Does Jets' Pick of Kyle Wilson Open Window to Trade Leon Washington?

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Does Jets' Pick of Kyle Wilson Open Window to Trade Leon Washington?
Jed Jacobsohn/Getty Images

When the Jets' dream scenario was developing prior to pick 29 of the 2010 NFL Draft, "Trader Mike" Tannenbaum had no reason to live up to his moniker.

He simply had the need and the best player combined in one Kyle Wilson.  A local product from Piscatway High School, Wilson can now play all of his home games in his home state—an opportunity he declined in 2005 when he turned down a late scholarship offer from Rutgers and instead went to Boise State.

The major reason the Jets angled in on Wilson was his remarkable flexibility.  With a similar profile as Patriots first-round selection Devin McCourty, Wilson also possesses the speed and cover ability to shine in Rex Ryan's defensive system.

Ryan's system relies on playing defensive backs to cover one-on-one while linebackers, safeties, and other DBs are sent to blitz the quarterback and make plays in the backfield.  

Wilson's speed, and his 11 career interceptions at Boise State, many of which he took the other way for touchdowns, make him a perfect fit for the Jets.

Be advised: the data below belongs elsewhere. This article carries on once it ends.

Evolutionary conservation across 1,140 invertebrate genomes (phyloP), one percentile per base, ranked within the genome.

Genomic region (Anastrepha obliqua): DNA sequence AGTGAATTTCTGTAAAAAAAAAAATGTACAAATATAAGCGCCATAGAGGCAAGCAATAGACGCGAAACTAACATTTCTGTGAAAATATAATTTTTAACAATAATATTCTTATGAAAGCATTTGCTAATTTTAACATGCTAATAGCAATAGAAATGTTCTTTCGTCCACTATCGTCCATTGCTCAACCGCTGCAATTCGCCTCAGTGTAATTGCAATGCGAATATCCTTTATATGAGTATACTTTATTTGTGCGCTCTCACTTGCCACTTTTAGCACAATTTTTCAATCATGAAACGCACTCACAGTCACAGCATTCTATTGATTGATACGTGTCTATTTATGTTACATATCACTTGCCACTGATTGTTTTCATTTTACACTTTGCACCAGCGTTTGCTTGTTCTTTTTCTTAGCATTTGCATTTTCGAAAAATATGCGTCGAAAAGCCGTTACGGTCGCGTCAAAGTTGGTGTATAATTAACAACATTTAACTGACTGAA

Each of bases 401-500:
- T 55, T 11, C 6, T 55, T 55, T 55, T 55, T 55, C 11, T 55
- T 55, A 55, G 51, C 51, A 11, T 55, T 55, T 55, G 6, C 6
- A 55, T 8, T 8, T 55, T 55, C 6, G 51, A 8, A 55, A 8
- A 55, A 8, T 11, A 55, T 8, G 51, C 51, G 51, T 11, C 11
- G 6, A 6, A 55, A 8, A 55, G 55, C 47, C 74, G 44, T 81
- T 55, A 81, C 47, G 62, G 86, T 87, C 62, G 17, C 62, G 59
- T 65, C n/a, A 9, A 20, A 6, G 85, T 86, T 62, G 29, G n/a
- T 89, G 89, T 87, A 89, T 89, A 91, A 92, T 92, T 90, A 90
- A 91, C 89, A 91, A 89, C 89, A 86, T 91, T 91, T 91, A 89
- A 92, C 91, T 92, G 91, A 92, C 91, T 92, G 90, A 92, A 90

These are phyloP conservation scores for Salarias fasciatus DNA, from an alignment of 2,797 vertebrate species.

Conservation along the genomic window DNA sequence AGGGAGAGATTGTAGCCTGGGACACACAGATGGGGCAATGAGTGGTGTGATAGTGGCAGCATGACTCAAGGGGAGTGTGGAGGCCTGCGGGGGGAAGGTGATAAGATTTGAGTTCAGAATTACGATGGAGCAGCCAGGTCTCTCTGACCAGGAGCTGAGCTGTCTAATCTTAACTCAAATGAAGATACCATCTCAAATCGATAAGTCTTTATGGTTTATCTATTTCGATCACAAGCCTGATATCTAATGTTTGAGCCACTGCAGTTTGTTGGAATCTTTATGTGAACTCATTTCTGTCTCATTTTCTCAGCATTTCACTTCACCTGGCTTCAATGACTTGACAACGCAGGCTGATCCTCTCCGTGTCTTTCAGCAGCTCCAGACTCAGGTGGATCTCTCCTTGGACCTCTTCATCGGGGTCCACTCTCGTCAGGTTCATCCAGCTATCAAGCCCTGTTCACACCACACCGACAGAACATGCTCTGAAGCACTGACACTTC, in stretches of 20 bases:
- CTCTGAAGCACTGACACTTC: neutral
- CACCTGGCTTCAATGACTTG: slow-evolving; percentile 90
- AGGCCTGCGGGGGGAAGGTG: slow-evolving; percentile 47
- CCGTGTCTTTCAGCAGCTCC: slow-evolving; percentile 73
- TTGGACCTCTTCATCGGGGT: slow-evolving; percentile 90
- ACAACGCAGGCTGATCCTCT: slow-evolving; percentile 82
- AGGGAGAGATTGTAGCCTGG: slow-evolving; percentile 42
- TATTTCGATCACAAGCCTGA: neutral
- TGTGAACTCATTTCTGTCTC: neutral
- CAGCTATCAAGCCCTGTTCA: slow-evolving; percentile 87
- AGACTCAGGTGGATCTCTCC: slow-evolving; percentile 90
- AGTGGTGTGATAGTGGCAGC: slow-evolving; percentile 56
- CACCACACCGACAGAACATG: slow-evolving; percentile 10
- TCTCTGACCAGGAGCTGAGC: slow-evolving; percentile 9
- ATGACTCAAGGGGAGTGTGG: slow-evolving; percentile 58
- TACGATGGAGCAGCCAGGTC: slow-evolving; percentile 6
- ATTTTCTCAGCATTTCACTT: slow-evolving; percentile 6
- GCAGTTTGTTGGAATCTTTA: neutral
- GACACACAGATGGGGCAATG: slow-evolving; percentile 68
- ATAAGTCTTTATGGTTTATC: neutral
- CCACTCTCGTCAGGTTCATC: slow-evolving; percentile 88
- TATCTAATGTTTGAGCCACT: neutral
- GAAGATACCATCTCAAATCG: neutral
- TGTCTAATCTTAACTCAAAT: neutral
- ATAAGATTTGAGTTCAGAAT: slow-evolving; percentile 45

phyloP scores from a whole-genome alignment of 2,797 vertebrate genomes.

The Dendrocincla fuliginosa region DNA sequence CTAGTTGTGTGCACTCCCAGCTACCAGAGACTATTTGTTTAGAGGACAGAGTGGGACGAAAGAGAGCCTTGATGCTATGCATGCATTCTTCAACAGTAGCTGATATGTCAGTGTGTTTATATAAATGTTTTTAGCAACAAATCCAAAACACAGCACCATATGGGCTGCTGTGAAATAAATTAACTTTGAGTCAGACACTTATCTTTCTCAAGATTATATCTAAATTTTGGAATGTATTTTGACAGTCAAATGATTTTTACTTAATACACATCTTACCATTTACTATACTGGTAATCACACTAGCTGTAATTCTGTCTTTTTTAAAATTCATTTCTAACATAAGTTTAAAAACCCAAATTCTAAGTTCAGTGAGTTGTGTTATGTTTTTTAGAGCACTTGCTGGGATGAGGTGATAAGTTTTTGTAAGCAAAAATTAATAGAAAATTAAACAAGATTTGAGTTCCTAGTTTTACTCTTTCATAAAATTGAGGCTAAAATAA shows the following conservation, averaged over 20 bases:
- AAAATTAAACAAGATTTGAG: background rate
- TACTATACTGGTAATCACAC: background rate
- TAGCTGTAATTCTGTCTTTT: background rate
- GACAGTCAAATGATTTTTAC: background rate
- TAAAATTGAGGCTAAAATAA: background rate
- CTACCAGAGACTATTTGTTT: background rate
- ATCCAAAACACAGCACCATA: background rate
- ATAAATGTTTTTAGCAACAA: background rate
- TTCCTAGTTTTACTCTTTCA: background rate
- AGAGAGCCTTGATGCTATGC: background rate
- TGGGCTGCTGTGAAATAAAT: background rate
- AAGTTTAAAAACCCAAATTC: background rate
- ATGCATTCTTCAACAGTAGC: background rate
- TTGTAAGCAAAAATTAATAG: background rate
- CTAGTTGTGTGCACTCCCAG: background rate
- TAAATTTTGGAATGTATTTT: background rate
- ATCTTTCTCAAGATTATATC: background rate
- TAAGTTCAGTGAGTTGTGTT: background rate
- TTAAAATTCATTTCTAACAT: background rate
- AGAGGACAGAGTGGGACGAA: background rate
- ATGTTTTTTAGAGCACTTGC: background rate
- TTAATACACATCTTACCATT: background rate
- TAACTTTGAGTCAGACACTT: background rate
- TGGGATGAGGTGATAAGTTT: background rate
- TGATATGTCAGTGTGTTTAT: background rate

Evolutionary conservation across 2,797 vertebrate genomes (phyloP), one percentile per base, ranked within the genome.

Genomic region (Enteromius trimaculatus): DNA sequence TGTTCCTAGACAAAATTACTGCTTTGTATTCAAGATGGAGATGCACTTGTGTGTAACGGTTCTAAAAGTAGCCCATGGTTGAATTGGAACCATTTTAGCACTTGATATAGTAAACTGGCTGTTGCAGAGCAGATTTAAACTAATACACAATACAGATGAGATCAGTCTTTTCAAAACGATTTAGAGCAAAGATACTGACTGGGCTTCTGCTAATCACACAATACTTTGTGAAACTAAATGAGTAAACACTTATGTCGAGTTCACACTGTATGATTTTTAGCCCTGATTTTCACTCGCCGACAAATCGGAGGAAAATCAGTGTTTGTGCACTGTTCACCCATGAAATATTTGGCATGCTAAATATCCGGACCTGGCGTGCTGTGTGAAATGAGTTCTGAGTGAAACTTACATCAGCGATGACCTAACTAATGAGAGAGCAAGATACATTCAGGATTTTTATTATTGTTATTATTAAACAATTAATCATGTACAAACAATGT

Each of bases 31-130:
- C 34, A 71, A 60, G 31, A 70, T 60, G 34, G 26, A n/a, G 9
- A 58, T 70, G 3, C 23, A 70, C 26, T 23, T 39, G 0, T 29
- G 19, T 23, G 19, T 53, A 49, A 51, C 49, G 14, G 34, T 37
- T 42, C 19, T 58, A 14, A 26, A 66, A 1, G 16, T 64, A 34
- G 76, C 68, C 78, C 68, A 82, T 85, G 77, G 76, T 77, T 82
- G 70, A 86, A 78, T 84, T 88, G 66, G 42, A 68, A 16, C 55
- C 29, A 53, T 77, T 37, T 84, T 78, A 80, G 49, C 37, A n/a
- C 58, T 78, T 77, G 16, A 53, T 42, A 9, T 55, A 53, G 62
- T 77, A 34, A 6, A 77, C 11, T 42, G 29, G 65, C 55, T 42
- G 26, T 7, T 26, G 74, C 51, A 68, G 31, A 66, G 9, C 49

But it is the second part of his game, his kick-coverage—and kick and punt-return ability—that has Leon Washington on thin ice as a Jet.

A few days ago to little fanfare, Washington signed his second-round tender with the Jets, which means Washington is a Jet for now, but can be unloaded for a pick in the second round.  

Currently, the Jets do not possess a third-round pick, but must mull over this opportunity to try to add another second-rounder.  

While the Jets continue to state that Washington is in their plans as a playmaking running back and special teams return man, the pick of Wilson does make him expendable.

An observer has to question what Washington will be after a devastating knee injury that cost him half of 2009. His absence allowed for Shonn Green's emergence as the Jets primary ball carrier.  

The Jets signed former All-Pro LaDainian Tomlinson mostly because of his ability to pick up a blitz, run in short-yardage situations, and his ability to catch passes out of the backfield, something the Jets really lacked with Thomas Jones and Shonn Green as the only running backs last season.

You have to wonder where Washington's touches will come from now.  Will he return punts?  Run the ball?  When will that happen?

Of course, you must consider that the Jets rush the ball more than anyone in the league. But now, with the acquisition of receiver Santonio Holmes and the re-signing of Braylon Edwards to go with an underrated Jericho Cotchery, you have to figure the Jets plan to sling it around in 2010.  

So, the Jets must ask themselves what is more valuable: a third-string running back off major surgery, or a second-round pick?  

It isn't definite that Washington will be dealt, but the situation bears watching. Of course, I don't think Tannenbaum can go a full draft without dealing someone to somebody!

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